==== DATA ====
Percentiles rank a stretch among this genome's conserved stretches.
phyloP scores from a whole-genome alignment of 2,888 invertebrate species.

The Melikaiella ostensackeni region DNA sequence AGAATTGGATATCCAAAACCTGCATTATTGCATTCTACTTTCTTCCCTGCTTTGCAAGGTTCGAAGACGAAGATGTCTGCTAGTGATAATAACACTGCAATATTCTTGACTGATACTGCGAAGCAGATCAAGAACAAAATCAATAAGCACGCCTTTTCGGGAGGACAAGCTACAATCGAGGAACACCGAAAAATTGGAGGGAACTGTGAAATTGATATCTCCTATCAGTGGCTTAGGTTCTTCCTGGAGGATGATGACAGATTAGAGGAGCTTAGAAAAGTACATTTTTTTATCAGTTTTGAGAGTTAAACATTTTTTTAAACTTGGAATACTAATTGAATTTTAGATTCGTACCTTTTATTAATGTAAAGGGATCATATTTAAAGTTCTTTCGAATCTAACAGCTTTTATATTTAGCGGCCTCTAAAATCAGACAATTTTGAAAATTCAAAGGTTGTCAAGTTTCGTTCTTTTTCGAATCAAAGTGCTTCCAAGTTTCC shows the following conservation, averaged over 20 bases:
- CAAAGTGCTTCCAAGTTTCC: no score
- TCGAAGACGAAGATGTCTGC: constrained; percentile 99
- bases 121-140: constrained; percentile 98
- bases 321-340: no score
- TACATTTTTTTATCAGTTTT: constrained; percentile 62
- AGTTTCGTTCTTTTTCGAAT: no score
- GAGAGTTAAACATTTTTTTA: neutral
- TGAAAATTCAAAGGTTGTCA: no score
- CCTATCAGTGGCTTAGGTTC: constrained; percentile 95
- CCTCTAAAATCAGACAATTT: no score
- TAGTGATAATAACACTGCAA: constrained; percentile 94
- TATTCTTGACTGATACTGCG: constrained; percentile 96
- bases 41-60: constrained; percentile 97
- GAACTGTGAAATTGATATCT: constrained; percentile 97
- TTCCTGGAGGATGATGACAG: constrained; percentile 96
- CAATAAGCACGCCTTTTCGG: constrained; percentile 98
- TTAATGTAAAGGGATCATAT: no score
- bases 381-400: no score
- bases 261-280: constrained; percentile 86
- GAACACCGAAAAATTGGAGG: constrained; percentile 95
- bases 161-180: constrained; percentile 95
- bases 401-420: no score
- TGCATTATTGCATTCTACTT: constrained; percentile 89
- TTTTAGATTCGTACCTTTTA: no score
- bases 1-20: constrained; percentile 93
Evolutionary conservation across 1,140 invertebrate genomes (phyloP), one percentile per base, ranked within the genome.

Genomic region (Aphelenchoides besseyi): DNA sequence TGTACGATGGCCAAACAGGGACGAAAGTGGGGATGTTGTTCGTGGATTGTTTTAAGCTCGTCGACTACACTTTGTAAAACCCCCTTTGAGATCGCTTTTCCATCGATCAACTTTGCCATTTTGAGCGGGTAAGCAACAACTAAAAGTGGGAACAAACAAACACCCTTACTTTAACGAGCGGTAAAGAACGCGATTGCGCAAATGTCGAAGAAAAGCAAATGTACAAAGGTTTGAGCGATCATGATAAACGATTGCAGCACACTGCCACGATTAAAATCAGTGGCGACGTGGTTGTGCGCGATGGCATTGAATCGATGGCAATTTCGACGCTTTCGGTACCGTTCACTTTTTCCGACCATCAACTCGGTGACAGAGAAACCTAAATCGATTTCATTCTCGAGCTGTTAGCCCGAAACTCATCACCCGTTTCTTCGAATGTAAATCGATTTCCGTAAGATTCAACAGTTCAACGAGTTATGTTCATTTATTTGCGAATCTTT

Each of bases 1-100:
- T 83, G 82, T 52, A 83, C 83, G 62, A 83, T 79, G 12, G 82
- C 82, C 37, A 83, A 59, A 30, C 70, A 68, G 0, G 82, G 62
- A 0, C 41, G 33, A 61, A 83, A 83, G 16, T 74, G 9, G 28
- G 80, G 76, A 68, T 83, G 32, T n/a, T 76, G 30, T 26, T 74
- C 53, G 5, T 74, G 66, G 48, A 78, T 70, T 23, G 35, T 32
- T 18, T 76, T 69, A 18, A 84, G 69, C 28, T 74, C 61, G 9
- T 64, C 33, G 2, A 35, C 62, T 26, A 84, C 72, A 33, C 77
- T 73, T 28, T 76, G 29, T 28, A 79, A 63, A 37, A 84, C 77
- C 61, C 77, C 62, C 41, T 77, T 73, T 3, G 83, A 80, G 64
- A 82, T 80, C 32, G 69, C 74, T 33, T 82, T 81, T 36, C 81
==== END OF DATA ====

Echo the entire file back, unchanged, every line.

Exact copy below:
Percentiles rank a stretch among this genome's conserved stretches.
phyloP scores from a whole-genome alignment of 2,888 invertebrate species.

The Melikaiella ostensackeni region DNA sequence AGAATTGGATATCCAAAACCTGCATTATTGCATTCTACTTTCTTCCCTGCTTTGCAAGGTTCGAAGACGAAGATGTCTGCTAGTGATAATAACACTGCAATATTCTTGACTGATACTGCGAAGCAGATCAAGAACAAAATCAATAAGCACGCCTTTTCGGGAGGACAAGCTACAATCGAGGAACACCGAAAAATTGGAGGGAACTGTGAAATTGATATCTCCTATCAGTGGCTTAGGTTCTTCCTGGAGGATGATGACAGATTAGAGGAGCTTAGAAAAGTACATTTTTTTATCAGTTTTGAGAGTTAAACATTTTTTTAAACTTGGAATACTAATTGAATTTTAGATTCGTACCTTTTATTAATGTAAAGGGATCATATTTAAAGTTCTTTCGAATCTAACAGCTTTTATATTTAGCGGCCTCTAAAATCAGACAATTTTGAAAATTCAAAGGTTGTCAAGTTTCGTTCTTTTTCGAATCAAAGTGCTTCCAAGTTTCC shows the following conservation, averaged over 20 bases:
- CAAAGTGCTTCCAAGTTTCC: no score
- TCGAAGACGAAGATGTCTGC: constrained; percentile 99
- bases 121-140: constrained; percentile 98
- bases 321-340: no score
- TACATTTTTTTATCAGTTTT: constrained; percentile 62
- AGTTTCGTTCTTTTTCGAAT: no score
- GAGAGTTAAACATTTTTTTA: neutral
- TGAAAATTCAAAGGTTGTCA: no score
- CCTATCAGTGGCTTAGGTTC: constrained; percentile 95
- CCTCTAAAATCAGACAATTT: no score
- TAGTGATAATAACACTGCAA: constrained; percentile 94
- TATTCTTGACTGATACTGCG: constrained; percentile 96
- bases 41-60: constrained; percentile 97
- GAACTGTGAAATTGATATCT: constrained; percentile 97
- TTCCTGGAGGATGATGACAG: constrained; percentile 96
- CAATAAGCACGCCTTTTCGG: constrained; percentile 98
- TTAATGTAAAGGGATCATAT: no score
- bases 381-400: no score
- bases 261-280: constrained; percentile 86
- GAACACCGAAAAATTGGAGG: constrained; percentile 95
- bases 161-180: constrained; percentile 95
- bases 401-420: no score
- TGCATTATTGCATTCTACTT: constrained; percentile 89
- TTTTAGATTCGTACCTTTTA: no score
- bases 1-20: constrained; percentile 93
Evolutionary conservation across 1,140 invertebrate genomes (phyloP), one percentile per base, ranked within the genome.

Genomic region (Aphelenchoides besseyi): DNA sequence TGTACGATGGCCAAACAGGGACGAAAGTGGGGATGTTGTTCGTGGATTGTTTTAAGCTCGTCGACTACACTTTGTAAAACCCCCTTTGAGATCGCTTTTCCATCGATCAACTTTGCCATTTTGAGCGGGTAAGCAACAACTAAAAGTGGGAACAAACAAACACCCTTACTTTAACGAGCGGTAAAGAACGCGATTGCGCAAATGTCGAAGAAAAGCAAATGTACAAAGGTTTGAGCGATCATGATAAACGATTGCAGCACACTGCCACGATTAAAATCAGTGGCGACGTGGTTGTGCGCGATGGCATTGAATCGATGGCAATTTCGACGCTTTCGGTACCGTTCACTTTTTCCGACCATCAACTCGGTGACAGAGAAACCTAAATCGATTTCATTCTCGAGCTGTTAGCCCGAAACTCATCACCCGTTTCTTCGAATGTAAATCGATTTCCGTAAGATTCAACAGTTCAACGAGTTATGTTCATTTATTTGCGAATCTTT

Each of bases 1-100:
- T 83, G 82, T 52, A 83, C 83, G 62, A 83, T 79, G 12, G 82
- C 82, C 37, A 83, A 59, A 30, C 70, A 68, G 0, G 82, G 62
- A 0, C 41, G 33, A 61, A 83, A 83, G 16, T 74, G 9, G 28
- G 80, G 76, A 68, T 83, G 32, T n/a, T 76, G 30, T 26, T 74
- C 53, G 5, T 74, G 66, G 48, A 78, T 70, T 23, G 35, T 32
- T 18, T 76, T 69, A 18, A 84, G 69, C 28, T 74, C 61, G 9
- T 64, C 33, G 2, A 35, C 62, T 26, A 84, C 72, A 33, C 77
- T 73, T 28, T 76, G 29, T 28, A 79, A 63, A 37, A 84, C 77
- C 61, C 77, C 62, C 41, T 77, T 73, T 3, G 83, A 80, G 64
- A 82, T 80, C 32, G 69, C 74, T 33, T 82, T 81, T 36, C 81